COUNCIL chiefs hope dedicated patrols who will issue fines to litterbugs will help tackle the blight of rubbish in Weymouth town centre.

As previously reported, Weymouth and Portland Borough Council is bringing in a private environmental enforcement firm to help tidy up the town in a pilot scheme.

Patrol officers, who will wear body cameras, will be issuing £75 fines to anyone caught dropping litter including cigarette ends, allowing their dogs to foul, or those spraying graffiti. They will also target traders who fail to make sure that rubbish is stored and disposed of correctly.

The patrols were due to start in the autumn but this was pushed back until this month. However the Echo understands the actual start date won’t be for a couple of weeks yet.

However, the council is eager for the patrols to start as part of its drive to clean up the town. It is estimated that about 7 per cent of litter produced in Weymouth is thrown on the ground. This initiative aims to drive that percentage down.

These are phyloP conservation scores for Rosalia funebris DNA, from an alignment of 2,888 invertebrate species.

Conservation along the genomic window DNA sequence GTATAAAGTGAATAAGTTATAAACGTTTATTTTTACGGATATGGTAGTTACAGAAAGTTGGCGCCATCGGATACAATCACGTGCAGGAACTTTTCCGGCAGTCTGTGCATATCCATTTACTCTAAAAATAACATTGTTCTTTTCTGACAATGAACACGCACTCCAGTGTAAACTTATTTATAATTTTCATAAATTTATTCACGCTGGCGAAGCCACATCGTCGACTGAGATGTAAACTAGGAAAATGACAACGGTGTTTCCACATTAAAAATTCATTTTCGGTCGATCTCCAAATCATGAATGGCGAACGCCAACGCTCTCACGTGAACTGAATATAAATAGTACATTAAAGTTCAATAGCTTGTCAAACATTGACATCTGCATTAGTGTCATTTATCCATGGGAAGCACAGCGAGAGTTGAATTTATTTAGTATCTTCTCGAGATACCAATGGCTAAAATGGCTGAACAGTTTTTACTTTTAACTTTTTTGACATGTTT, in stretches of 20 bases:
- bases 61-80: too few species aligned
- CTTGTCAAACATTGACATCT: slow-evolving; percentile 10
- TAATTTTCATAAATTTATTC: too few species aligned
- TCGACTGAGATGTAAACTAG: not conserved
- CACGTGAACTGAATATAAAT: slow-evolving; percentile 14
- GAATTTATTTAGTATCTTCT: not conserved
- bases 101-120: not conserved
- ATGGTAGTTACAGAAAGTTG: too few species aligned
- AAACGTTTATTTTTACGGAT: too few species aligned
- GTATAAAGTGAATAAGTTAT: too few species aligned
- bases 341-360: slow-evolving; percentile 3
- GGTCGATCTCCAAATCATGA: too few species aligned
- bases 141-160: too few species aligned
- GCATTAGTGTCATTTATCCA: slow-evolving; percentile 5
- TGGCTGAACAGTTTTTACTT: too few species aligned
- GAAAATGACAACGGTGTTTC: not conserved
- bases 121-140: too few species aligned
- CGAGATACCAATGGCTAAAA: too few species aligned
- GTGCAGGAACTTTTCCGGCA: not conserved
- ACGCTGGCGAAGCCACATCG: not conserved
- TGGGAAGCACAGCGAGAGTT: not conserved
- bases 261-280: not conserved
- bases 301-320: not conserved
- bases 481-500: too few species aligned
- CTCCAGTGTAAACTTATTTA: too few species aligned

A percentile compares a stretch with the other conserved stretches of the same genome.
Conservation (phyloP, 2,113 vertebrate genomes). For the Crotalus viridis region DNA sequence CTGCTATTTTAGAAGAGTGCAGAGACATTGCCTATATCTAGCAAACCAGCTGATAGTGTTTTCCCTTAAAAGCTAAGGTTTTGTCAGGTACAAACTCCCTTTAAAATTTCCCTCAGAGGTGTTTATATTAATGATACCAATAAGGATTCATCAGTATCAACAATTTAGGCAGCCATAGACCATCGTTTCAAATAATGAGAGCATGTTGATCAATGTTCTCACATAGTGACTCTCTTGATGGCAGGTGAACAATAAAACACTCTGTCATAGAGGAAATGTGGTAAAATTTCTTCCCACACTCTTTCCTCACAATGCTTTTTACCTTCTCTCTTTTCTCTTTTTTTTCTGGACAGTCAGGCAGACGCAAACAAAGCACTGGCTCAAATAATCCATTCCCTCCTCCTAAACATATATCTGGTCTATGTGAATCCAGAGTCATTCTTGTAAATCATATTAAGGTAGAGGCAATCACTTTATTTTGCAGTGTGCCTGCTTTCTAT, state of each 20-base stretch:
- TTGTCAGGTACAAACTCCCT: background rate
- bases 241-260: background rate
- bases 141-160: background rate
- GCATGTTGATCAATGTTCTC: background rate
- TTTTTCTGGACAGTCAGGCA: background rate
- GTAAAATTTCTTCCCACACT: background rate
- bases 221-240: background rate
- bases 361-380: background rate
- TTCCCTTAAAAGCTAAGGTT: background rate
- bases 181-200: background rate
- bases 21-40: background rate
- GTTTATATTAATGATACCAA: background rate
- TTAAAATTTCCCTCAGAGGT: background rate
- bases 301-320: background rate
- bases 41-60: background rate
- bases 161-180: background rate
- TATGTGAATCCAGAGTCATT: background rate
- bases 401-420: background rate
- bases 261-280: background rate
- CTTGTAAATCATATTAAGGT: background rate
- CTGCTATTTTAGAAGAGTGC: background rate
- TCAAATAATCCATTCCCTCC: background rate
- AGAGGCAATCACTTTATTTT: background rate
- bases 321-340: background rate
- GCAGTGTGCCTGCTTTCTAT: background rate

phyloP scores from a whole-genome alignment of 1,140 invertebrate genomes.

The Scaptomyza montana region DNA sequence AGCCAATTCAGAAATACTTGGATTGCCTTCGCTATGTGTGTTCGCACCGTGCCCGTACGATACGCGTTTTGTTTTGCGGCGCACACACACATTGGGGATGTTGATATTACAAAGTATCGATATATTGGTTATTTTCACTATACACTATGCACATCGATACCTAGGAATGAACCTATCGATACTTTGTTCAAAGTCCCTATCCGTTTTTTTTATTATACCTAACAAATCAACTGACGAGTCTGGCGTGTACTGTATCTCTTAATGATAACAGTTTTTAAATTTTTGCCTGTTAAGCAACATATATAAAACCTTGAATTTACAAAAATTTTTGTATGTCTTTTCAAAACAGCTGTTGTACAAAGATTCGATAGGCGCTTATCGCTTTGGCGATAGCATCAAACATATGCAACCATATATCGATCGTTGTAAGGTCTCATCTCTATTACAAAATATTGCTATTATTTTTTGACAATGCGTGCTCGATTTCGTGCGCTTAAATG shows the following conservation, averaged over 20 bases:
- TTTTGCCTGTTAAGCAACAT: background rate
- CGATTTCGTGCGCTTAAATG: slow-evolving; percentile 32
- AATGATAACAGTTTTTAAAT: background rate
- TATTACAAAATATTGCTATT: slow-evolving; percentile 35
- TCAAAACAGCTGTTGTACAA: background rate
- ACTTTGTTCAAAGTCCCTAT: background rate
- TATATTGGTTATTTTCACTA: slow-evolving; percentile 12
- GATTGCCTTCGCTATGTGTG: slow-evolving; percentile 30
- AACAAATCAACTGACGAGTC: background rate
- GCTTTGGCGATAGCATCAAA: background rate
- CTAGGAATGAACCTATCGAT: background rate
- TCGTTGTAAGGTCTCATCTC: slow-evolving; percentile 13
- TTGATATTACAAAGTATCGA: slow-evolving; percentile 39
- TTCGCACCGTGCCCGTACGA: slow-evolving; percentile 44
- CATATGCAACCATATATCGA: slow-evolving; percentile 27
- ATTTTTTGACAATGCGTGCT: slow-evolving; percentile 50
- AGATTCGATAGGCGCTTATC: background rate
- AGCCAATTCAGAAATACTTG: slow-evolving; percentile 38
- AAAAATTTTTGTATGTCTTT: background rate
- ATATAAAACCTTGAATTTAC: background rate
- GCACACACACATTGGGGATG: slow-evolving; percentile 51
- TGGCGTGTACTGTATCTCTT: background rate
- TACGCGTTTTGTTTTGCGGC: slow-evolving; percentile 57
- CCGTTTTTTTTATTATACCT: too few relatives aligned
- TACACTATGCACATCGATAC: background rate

The council revealed:

  • People throw down about half a ton of litter every week in the town centre
  • Clearing this litter from the town centre and beach costs the public 'a lot of money'. In the summer, there are five people constantly employed in cleaning up this area from 6am to 7pm. This money could be used for other valued public services
  • Last winter a specialist team worked hard to rid town centre pavements of chewing gum, but litterbugs are already spoiling their efforts
  • Littering is caused by an 'irresponsible minority'. Hotspots have been identified in town and enforcement officers will be looking out for them there
  • Worst types of littering are dog fouling, cigarette butts, and chewing gum
  • There are more than 100 litter bins in Weymouth town centre. There is no excuse for not using them
  • Two men are occupied full time in the borough emptying these bins three times a day in the summer. The council collects an average of one tonne of refuse every day of the year from these bins

If approached by a patrol officer, offenders will be asked to provide personal details. Failure to comply could result in a criminal prosecution, which carries a fine of up to £1,000.